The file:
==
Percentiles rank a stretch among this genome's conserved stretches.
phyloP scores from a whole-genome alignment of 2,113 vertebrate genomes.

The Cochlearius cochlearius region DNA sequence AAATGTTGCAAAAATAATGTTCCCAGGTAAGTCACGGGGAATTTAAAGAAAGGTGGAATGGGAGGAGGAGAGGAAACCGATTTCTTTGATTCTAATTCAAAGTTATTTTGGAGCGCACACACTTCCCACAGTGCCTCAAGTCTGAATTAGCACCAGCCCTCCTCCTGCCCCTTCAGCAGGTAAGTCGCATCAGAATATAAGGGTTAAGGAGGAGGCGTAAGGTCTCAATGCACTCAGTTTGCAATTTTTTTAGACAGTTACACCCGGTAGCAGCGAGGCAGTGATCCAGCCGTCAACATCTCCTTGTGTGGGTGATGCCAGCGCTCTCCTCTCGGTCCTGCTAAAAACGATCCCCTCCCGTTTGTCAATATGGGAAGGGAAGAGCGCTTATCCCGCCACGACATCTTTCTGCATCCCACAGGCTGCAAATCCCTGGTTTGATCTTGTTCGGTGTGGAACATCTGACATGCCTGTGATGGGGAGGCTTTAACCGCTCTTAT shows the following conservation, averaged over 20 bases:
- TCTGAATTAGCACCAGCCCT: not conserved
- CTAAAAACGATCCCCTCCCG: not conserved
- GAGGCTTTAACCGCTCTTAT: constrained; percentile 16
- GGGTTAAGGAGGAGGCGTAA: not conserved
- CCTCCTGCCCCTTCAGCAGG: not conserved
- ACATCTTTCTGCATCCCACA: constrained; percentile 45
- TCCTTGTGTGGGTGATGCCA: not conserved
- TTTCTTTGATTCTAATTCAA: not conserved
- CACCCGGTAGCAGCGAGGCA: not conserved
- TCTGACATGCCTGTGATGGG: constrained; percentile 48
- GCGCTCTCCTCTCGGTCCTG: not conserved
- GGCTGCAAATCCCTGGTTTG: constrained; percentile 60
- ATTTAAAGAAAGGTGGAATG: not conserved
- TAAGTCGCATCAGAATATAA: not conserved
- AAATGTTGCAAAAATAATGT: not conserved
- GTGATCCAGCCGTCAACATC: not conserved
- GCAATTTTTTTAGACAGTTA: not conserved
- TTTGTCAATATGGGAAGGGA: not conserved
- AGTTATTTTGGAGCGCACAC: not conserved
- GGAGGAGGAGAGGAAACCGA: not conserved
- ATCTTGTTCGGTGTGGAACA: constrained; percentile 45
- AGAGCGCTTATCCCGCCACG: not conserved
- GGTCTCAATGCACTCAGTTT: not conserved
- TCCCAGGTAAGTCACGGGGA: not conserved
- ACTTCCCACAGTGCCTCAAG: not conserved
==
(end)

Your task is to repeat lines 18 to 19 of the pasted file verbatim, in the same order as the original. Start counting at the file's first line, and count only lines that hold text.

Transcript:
- AAATGTTGCAAAAATAATGT: not conserved
- GTGATCCAGCCGTCAACATC: not conserved